Non-Hermitian Topological Systems

    Miguel A. Bandres
    • Physics Department and Solid State Institute, Technion – Israel Institute of Technology, Haifa 3200003, Israel
    Mordechai Segev
    • Physics Department and Solid State Institute, Technion – Israel Institute of Technology, Haifa 3200003, Israel
Physics 11, 96
A theoretical framework tries to sort out where topological phases may arise in non-Hermitian systems—which are systems with gain and loss.
Figure 1: A non-Hermitian system is represented here in two dimensions with different regions experiencing gain (red) and loss (blue). New theoretical work addresses conditions under which the system supports topological phases. Such a phase can allow edge states (shown as a yellow arrow) that move in one direction around the material and are immune to defects and disorder.

Two emerging fields—non-Hermitian systems and topological phases—have recently begun to merge together, but just how much they overlap remains an open question. On one side, “non-Hermitian” typically applies to systems that experience gain and loss. On the other side, a “topological phase” is a state of matter that is characterized by a property that remains invariant during continuous deformations of the system. At first blush, it is not at all obvious that a topological invariant could arise within a non-Hermitian (NH) system, which can be out of equilibrium and even unstable. Experiments have given evidence for topological phases in 1D and 2D NH systems, but researchers have yet to place these results in a broader context that might reveal other NH topological systems. Zongping Gong from the University of Tokyo and colleagues present a new general framework for classifying topological phases of non-Hermitian systems [1]. They create a “periodic table” of NH topological phases based on the symmetries of the system and the number of dimensions. Under their classification, 2D non-Hermitian systems should not have topological phases, which would seem to conflict with recent experimental and theoretical work [2, 3]. However, the apparent discrepancy is a result of different definitions for what constitutes a NH topological phase, which means the book on non-Hermitian topological systems isn’t yet closed.

In quantum mechanics, an operator—a mathematical function that acts on a wave function—is typically assumed to be Hermitian, which means it returns only real values. These values are called observables, as they are the potential outcomes of measurements. By contrast, a non-Hermitian operator can allow imaginary (or complex) values. NH operators have proved useful in describing loss mechanisms, open systems, finite lifetime, and dephasing—all phenomena that would otherwise have to be described by coupling to degrees of freedom outside the system of interest. While the NH version of quantum mechanics is helpful in simplifying calculations and for identifying resonances, the assumption has long been that NH operators are not physically meaningful, as one can’t have complex valued observables. Twenty years ago, this assumption was shown to be wrong, when researchers found that the observables of certain NH operators that obey parity-time (PT) symmetry are real [4]. It took another decade for these concepts to be introduced into optics [5], and shortly thereafter PT optics produced the first experimental realizations of NH PT-symmetric systems [6], earning it recognition as one of the top physics discoveries in recent years [7].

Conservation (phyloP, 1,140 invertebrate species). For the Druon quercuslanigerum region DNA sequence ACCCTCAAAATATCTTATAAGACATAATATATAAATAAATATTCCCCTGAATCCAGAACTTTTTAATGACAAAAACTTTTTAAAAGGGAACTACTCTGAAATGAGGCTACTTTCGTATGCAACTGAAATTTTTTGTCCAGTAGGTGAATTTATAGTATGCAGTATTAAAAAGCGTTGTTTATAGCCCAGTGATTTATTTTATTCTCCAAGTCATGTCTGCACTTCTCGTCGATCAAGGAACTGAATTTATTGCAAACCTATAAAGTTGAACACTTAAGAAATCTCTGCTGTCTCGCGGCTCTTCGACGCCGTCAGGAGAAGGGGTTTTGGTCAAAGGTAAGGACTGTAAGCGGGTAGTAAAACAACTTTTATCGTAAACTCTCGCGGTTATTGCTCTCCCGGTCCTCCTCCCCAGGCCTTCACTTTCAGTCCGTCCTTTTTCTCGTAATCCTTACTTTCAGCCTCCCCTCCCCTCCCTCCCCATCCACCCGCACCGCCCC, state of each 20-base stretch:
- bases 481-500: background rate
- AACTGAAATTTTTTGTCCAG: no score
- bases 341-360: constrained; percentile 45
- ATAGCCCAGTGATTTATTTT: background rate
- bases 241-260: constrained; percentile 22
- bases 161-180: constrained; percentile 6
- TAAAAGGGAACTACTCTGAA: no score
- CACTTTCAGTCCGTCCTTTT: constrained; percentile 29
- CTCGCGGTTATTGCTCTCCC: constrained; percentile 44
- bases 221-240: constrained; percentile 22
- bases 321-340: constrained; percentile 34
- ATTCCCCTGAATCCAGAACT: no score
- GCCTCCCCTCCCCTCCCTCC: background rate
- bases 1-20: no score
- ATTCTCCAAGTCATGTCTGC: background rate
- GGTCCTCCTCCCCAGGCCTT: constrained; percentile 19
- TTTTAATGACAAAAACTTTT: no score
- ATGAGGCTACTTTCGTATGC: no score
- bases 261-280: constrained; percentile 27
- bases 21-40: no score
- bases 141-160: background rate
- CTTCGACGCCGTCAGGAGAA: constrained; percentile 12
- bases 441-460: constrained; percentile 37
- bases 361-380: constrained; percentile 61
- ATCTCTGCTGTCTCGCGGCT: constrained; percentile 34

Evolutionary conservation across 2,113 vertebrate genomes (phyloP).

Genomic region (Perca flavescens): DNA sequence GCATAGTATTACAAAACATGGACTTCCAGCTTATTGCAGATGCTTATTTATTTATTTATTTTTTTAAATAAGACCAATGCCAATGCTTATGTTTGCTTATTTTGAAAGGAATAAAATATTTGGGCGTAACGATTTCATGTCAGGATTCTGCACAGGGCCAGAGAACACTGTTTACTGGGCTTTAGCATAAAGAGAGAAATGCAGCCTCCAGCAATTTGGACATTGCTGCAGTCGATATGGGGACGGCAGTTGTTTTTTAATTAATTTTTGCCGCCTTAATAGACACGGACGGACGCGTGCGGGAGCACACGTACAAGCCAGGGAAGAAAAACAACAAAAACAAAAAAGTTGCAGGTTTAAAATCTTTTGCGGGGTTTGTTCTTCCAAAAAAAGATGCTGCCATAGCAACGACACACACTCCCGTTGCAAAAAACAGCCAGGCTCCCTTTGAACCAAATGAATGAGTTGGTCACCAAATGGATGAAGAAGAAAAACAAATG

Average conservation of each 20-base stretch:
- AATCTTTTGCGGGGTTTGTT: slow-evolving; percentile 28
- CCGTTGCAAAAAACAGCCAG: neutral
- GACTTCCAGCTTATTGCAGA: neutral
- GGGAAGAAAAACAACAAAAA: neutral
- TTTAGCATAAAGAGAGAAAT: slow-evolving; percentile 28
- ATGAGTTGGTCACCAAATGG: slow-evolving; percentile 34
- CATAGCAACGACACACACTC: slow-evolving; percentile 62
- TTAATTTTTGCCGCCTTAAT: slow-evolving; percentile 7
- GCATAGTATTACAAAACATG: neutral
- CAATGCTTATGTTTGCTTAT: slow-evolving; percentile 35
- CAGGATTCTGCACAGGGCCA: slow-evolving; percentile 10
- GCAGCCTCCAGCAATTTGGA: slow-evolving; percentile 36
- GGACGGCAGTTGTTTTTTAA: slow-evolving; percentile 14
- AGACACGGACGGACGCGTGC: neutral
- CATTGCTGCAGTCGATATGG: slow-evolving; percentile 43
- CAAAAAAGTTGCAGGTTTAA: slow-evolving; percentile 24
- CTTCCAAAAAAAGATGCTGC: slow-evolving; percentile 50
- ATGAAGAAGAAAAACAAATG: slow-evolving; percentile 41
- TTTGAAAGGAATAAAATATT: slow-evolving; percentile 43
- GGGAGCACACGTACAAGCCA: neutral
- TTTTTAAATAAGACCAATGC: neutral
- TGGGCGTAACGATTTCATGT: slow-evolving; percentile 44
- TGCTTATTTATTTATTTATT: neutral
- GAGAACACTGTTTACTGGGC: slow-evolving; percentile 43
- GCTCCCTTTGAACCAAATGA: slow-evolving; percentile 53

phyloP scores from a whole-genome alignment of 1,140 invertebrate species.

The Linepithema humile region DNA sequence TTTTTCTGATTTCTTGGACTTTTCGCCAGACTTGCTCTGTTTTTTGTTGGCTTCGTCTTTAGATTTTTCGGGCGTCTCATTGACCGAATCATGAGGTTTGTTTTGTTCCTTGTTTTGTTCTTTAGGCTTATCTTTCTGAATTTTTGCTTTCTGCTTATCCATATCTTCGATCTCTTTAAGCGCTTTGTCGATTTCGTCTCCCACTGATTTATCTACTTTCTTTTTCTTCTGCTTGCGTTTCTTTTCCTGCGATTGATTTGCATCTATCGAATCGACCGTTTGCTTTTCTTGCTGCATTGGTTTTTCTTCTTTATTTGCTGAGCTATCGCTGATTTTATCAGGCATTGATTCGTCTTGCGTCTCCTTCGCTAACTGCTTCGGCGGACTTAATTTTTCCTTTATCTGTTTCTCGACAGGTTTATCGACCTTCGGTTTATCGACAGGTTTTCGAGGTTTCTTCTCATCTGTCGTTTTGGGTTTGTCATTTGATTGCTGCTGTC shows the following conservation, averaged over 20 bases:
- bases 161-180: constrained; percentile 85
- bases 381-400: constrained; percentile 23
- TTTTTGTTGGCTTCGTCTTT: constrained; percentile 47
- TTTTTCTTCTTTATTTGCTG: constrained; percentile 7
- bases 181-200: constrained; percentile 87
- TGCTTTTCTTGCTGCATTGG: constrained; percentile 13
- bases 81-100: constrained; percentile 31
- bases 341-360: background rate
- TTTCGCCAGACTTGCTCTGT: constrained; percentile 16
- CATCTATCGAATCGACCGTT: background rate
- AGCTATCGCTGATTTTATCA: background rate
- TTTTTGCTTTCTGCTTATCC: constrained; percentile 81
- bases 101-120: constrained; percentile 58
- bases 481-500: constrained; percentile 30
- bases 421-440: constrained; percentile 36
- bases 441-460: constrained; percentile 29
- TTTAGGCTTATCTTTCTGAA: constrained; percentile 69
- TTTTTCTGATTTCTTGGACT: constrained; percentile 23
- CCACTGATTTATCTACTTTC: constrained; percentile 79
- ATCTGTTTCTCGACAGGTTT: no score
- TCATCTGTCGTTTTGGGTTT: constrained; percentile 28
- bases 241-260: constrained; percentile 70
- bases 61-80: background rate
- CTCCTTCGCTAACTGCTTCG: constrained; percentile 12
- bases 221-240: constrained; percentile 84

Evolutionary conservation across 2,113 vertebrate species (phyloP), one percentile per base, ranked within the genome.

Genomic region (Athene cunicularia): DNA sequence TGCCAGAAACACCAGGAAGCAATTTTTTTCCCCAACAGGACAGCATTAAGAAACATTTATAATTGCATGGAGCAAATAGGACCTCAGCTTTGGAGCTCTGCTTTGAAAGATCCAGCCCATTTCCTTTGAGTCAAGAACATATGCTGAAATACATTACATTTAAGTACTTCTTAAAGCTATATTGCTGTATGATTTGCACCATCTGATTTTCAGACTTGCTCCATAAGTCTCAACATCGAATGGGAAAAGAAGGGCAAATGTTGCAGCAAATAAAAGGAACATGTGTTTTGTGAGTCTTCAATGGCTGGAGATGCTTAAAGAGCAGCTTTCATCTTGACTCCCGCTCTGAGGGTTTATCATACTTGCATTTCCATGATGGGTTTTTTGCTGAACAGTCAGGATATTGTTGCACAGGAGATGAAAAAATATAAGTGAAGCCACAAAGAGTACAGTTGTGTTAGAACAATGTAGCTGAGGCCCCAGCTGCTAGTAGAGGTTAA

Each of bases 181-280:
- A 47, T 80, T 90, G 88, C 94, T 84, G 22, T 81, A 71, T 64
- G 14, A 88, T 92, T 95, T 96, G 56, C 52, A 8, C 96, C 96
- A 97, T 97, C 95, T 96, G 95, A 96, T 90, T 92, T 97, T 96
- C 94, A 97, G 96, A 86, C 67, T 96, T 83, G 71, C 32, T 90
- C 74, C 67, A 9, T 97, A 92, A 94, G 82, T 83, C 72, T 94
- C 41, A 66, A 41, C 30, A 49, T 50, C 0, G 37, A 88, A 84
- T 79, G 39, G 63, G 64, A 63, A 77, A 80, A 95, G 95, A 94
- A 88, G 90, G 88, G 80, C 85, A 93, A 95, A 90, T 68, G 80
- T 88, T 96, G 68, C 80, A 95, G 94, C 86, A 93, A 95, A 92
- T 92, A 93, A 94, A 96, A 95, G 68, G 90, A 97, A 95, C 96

In parallel to PT optics, another major research effort has taken off recently: topological photonics. This field started off as a way to emulate condensed-matter topological insulators, which are insulators in their bulk but conduct electricity on their surfaces in a way that is unidirectional and robust against disorder. Following early work with microwaves [8], the first optical-frequency topological insulators were demonstrated in 2013 [9]. In these systems, light travels along the surface in one direction and with immunity to defects and disorder (Fig. 1). This “topologically protected transport of light” could help researchers build nanoscale optical isolators and make the transport of quantum information more robust.

Right from the very beginning, researchers realized that topological photonics could do more than emulate condensed-matter phenomena. Unlike condensed-matter systems, photonic systems can be highly nonlinear, and their dynamics can be far away from thermal equilibrium. Photonic systems also open up possibilities of combining topology with NH physics by making use of gain (stimulated emission) and loss, which are common to any laser. In 2015, the first NH topological system was demonstrated in an experiment with a 1D lattice of coupled optical waveguides engineered with loss [10]. But the experiments were thought to be specific to a particular system, and several theory papers questioned whether NH systems were compatible with topological invariants.